Fecal incontinence, also known as bowel incontinence, is an involuntary unexpected leakage of liquid stool. Some of the more common causes of this condition include diarrhea, constipation, a tear or separation of the anal sphincter, and muscle or nerve damage. It can affect people of all ages, but it is most common in women (as a result of childbirth) and adults over the age of 65. It is estimated that approximately 9% of women living in the community and 45% of those living in nursing homes experience accidental bowel leakage.
Fecal Incontinence: Types & Symptoms
People who suffer from chronic fecal incontinence are unable to control the passage of gas, liquid, or solid stool. Often they are not able to make it to the toilet in time. There are multiple causes for fecal incontinence. Fecal incontinence is strongly associated with other bowel problems such as diarrhea, constipation, bloating, or abdominal cramps. In addition to bowel disorders, weakness of the anal sphincter complex can result in leakage. This weakness could be caused by injury to the muscles during childbirth or neurologic conditions such as diabetes, Parkinson’s disease, stroke. Because the causes are varied and they are not often reversible, treatments for fecal incontinence are limited.
Fecal Incontinence: Evaluation
A thorough evaluation of fecal incontinence may include:
- Medical history and interview
- Physical examination
- Anorectal manometry
- Anorectal ultrasonography
- Anal electromyography
Medical History and Interview
A thorough medical history and interview related to the fecal incontinence is important to discover the cause of the condition and to determine whether it is reversible or chronic. The interview will include questions regarding the frequency and occurrence of the incontinence.
A physical examination will be conducted that may include:
- A visual inspection of the anus for hemorrhoids, infections, and other possible related
- A digital examination to evaluate the sphincter muscles’ strength and any abnormalities in the rectal area.
- Diagnostic studies of the anal sphincter and rectum.
Anorectal manometry checks for the strength or tone of the internal and external anal sphincter, which controls a bowel movement. Anorectal manometry also checks its ability to respond to messages from the brain and the sensitivity and function of the rectum.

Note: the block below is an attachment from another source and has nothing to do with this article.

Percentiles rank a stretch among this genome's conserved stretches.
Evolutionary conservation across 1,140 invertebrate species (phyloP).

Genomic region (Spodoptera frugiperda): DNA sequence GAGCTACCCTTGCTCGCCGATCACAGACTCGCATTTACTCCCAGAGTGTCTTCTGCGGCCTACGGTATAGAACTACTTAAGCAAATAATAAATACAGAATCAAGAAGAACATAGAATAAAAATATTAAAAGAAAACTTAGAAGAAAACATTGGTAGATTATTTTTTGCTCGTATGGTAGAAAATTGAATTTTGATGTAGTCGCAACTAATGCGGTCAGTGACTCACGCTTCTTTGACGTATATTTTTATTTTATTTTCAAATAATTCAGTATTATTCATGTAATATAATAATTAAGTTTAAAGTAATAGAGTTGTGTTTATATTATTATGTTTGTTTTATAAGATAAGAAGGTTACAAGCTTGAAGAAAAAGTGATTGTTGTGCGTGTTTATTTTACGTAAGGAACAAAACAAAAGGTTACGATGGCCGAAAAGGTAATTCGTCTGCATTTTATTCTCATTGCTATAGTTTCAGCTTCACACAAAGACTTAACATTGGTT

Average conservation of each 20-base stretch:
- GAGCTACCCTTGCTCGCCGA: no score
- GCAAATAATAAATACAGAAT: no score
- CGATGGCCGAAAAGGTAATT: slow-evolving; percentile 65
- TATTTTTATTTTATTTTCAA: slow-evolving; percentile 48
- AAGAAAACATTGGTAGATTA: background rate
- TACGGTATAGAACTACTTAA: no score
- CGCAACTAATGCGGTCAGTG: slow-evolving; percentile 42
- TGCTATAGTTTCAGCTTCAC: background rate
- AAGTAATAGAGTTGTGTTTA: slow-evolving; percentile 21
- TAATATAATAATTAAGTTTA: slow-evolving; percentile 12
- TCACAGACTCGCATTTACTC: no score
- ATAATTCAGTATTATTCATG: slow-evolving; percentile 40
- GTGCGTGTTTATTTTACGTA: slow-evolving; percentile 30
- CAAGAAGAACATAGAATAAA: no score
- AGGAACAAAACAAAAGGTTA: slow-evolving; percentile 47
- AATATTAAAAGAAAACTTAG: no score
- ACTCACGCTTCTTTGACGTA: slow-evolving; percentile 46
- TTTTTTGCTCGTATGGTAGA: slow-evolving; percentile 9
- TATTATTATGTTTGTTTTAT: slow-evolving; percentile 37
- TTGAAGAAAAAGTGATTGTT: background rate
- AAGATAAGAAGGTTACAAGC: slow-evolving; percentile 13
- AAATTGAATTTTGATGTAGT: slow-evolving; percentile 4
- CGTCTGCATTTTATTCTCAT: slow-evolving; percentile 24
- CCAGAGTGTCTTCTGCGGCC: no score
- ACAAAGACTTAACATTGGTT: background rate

The anorectal ultrasonography produces video images of the rectum and anus in order to assist the physician with the evaluation of the anal sphincter muscle structure.
Proctography is an x-ray picture of the lower colon and rectum. These pictures give information that determines how much and how well the rectum may hold and evacuate stool.
The proctosigmoidoscopy is an internal visual examination of the rectum that allows the physician to look for signs of disease or other problems that could cause fecal incontinence.
Anal electromyographies test the nerve supply to the anal sphincter muscle. It checks for correct muscle contraction and relaxation and may reveal signs of nerve damage to the anal muscles. No special preparation is advised or necessary for these physical exams. Some tests may need to be done with the rectum empty (i.e., after a bowel movement or small enema). Patients will learn of the special requirements when scheduled for the test.
Fecal Incontinence: Treatment
Treatment for fecal incontinence is dependent on the cause of the fecal incontinence, severity of symptoms, and quality of life. Treatments may include behavioral, medical or pharmacologic, or surgical.
Behavioral treatments involve educational training in pelvic floor muscle strengthening and positive reinforcement from a healthcare professional. This form of treatment for fecal incontinence usually includes:
- Diary documentation
- Dietary changes
- Bowel retraining
Diaries provide additional important information about the patterns and timing of the incontinence. Patients may be asked to provide documentation of food and fluid intake, bowel movement patterns, and accidents.
Certain foods affect bowel function and stool consistency. Some may cause diarrhea while others cause constipation. Both conditions can lead to fecal incontinence even with a normally functioning anal sphincter. Patients suffering from fecal incontinence may be advised to change their diet in order to help improve the condition. Eating regular meals with a high fiber content and drinking sufficient fluids improves bowel motility, symptoms of constipation, and evacuation. Good food sources of fiber include breads, cereals, beans, fruits, and vegetables.
Bowel training and exercise treatments help to restore muscle strength and regulate bowel movements. This form of training may include learning to use the toilet at specific times throughout the day such as after every meal.
Another exercise therapy, known as biofeedback, addresses the function and coordination of the muscles that control bowel movement. Biofeedback uses electronic or mechanical instruments to relay information to patients about whether they are contracting the proper muscles and the intensity and length of the muscle contraction.
Medical or Pharmacologic
Fecal incontinence can also be controlled or treated through a variety of medications. These medications can include:
- Fiber bulking agents or supplements, which help to develop a more regular bowel
- Stool softeners (if hard stool causes constipation)
- Antidiarrheal medication (if diarrhea and/or loose stool is the problem)
- Bowel motility enhancing agents
Often surgery is required to treat underlying problems related to fecal incontinence. Surgical procedures have been developed to correct the cause of the incontinence or reduce symptoms. Some of the more common procedures include sphincteroplasty (repair of a torn or separated anal sphincter muscle), artificial sphincter replacement or a colostomy.
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